Get Your Toddler's Meltdowns Under ControlIt seems like it all happened in a flash -- your angelic baby has become a misbehavin' tot. Toss out those earplugs, we've got the tricks to tame even the worst tantrums.
Toddlers often throw fits when you've told them they're not allowed to do or have something, or when you want them to do something they don't want to (like leave the playground!). One solution is to create ground rules up front. Tell your child that if you say it's time to leave the playground, they must leave the playground. Make it known that resistance isn't going to change that. Then, when it's time to go, don't let them convince you to stay -- even if it's only five minutes longer.
"You shouldn't say it's not okay to throw food one day and then let the child do it the next, for example," says Alanna Levine, MD, a pediatrician in New York City and spokesperson for the American Academy of Pediatrics. Over time, your toddler will start to learn what behavior is expected of them, and they'll likely learn to cooperate better.
Call for Backup
Simply can't keep your cool? Make sure your toddler is in a safe place, like his crib or a playpen, then take a step back and call for help. "Tell your husband you're about to lose it, and let him step in so you can leave," says Levine. It will probably be easier for him to approach the situation without stressing, if he wasn't part of its escalation. (And remember to help him out in the same way in the future, when he's part of an explosive situation.)
Teach your child the skills she needs to ask you -- nicely -- for the things she wants. Your kid should know that if she wants a cookie while you're in the grocery aisle, instead of creating a scene, she should ask you without whining. That means plenty of prep work. Explain all this stuff at a time when she's calm, in simple terms she can understand. Then when you're in the thick of it, remind her of how she's supposed to ask for things.
"In the moment a toddler's screaming, even if you talk rationally, she's not going to hear it," says Levine. "Explain -- out of the moment -- that mommy wants her to smile when she asks for something and that you won't do what she wants if she's screaming and crying for it. Then when the time comes, remind her: ‘What kind of face does mommy want?'"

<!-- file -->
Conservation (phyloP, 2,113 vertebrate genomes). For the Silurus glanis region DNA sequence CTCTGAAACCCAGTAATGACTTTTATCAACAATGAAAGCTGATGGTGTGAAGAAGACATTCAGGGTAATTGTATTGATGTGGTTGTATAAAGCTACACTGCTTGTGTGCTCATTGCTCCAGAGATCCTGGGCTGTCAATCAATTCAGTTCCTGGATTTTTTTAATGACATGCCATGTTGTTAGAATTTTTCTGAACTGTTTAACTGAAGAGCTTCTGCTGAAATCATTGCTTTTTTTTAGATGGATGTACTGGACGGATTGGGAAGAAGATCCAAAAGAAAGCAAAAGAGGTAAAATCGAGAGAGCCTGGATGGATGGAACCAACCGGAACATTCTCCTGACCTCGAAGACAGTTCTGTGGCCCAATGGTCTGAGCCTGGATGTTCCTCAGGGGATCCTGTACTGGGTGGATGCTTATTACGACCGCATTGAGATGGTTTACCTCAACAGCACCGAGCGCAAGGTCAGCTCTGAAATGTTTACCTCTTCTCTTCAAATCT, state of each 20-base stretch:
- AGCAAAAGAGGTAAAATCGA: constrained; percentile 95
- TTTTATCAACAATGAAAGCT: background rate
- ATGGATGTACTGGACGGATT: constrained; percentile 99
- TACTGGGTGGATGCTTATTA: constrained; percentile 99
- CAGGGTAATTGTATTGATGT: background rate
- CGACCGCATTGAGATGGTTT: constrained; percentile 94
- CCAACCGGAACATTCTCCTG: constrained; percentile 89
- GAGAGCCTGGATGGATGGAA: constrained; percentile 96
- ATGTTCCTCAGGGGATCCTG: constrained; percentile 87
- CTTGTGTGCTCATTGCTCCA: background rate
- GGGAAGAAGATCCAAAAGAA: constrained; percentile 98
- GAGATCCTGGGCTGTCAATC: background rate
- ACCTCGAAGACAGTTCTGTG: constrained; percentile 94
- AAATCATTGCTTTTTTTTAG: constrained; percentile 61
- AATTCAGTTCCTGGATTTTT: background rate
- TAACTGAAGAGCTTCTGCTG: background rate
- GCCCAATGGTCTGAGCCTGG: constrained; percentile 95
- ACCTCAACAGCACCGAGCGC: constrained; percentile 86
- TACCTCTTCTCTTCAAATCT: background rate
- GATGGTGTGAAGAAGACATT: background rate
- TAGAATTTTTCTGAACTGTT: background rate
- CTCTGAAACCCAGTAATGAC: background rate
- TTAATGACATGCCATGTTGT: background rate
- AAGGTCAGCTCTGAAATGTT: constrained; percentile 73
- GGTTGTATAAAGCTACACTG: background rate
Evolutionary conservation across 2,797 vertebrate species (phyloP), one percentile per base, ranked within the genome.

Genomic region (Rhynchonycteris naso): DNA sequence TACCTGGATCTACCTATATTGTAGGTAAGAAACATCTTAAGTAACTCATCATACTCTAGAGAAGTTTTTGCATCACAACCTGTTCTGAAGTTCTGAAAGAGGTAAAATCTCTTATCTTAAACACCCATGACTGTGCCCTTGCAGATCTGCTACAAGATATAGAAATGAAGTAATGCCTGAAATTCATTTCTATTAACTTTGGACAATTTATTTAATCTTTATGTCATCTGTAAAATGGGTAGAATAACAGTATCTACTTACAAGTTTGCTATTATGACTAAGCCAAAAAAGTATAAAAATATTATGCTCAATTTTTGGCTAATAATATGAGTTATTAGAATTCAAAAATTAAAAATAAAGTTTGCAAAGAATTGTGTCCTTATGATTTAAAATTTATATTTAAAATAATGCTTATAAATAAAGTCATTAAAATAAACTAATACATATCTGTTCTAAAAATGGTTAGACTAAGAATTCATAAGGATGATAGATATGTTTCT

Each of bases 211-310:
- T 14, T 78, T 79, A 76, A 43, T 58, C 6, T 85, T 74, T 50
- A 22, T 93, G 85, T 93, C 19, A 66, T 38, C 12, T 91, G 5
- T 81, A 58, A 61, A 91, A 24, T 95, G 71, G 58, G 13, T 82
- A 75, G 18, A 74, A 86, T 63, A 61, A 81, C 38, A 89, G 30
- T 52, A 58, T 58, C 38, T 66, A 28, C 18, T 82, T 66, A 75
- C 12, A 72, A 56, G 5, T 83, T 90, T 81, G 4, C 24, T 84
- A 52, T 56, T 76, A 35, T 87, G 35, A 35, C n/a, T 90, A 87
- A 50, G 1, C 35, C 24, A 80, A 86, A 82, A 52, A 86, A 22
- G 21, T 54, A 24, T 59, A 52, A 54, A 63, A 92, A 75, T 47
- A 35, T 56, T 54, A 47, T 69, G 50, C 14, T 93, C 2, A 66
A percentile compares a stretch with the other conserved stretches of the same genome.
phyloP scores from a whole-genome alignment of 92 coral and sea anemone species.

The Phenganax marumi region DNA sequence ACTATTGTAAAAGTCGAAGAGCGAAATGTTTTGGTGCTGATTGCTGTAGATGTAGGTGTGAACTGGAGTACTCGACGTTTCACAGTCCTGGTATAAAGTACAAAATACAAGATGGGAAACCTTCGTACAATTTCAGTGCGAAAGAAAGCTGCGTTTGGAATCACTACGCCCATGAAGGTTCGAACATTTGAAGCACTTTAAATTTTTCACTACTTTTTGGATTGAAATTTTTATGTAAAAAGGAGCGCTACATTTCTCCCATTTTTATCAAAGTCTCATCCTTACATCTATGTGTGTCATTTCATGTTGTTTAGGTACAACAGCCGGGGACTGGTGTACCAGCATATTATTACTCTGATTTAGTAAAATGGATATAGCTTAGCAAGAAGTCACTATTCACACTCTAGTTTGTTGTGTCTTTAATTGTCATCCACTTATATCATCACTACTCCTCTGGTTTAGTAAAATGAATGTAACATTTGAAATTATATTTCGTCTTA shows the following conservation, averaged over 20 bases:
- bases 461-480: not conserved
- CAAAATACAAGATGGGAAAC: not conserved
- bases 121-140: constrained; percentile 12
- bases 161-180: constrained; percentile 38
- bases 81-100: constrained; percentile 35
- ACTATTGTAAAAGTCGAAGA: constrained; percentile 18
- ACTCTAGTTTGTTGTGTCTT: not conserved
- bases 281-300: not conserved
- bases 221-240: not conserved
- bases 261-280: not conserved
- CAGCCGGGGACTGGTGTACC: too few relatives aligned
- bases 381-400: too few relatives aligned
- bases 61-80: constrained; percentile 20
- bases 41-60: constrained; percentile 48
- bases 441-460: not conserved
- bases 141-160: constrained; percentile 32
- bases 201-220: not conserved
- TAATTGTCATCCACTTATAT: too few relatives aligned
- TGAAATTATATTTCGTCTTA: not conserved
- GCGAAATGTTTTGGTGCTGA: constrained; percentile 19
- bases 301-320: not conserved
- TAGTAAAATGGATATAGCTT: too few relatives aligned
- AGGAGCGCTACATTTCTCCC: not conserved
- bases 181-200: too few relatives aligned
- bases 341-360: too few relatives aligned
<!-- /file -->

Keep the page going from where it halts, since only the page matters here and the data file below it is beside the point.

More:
Resist a Quick Fix
Okay, we know the title of this article is "Get Your Toddler's Meltdowns Under Control," but sometimes you actually shouldn't stop the blowup while it's happening -- especially if it means breaking the rules to make a quick fix. For example, if your toddler isn't allowed to have cookies until after dinner but she wants one while you're at the supermarket, resist the urge to give her a cookie right then and there to stop the shouting. Know that sticking to those rules you've created won't stop this flare-up, but it will help prevent future ones. Have faith that your consistency will work.
Distract, Distract, Distract
"There are some parents who can distract their children out of their tantrums," says Levine. "So if they see their child getting hysterical, they tell them a joke or ask them if they want a piece of candy or do something silly to distract them. That works for some kids, but for some kids it won't." Do a few experiments to see what works for yours.
Walk Out the Door
Stuck in the grocery aisle with a toddler who just won't stop screaming, no matter what you do? "Sometimes you just need to ditch the shopping cart and leave the store," says Levine. The change of scenery will likely change the behavior. And, let's face it, your home is a much more safe-feeling place for your toddler -- so go there.
Know Your Child's Limits
The more uncomfortable your toddler is, the higher the odds of a tantrum. So make every effort to stick closely to her comfort zone. "If bedtime is 7:30, don't go out to dinner at 8 p.m. and expect her to behave," says Levine. "Keep your child's moods and schedule in mind. They need to eat and sleep."
Ignore the Outburst
Sometimes toddlers just want attention. It doesn't matter to them if it's positive or negative attention, and a tantrum is a great way to get it. So maybe instead of punishing or yelling at your child, let him work it out himself. We're not saying ignore him -- just comfort him and wait until he calms down. And most important, don't give in. "Toddlers are at a tough age -- they don't have the mental capacity to problem-solve and reason," says Levine. "Consistently show them that a tantrum isn't an effective way to get what they want." Over time, the fits will likely occur less frequently.
Keep Your Cool
When your child starts freaking out, it's really easy to have your own little eruption -- but know that if you yell, cry or get mad, it could just make the episode worse. So remind yourself that this is what toddlers do sometimes, and try not to take it personally. Even if you feel like screaming, don't let him know it. "Take a deep breath and start acting," says Levine. "You don't want two people upset and hysterical." Hey, if you model calm behavior, maybe your toddler will take a hint and learn to be calmer when he's angry, too. (That might take some extra time though.)
Get Everyone In on It
"You and other caregivers, like your babysitter and partner, should be on the same page with how to handle it when the rules are broken," says Levine. That way, your toddler's less likely to try to push the boundaries around different people.
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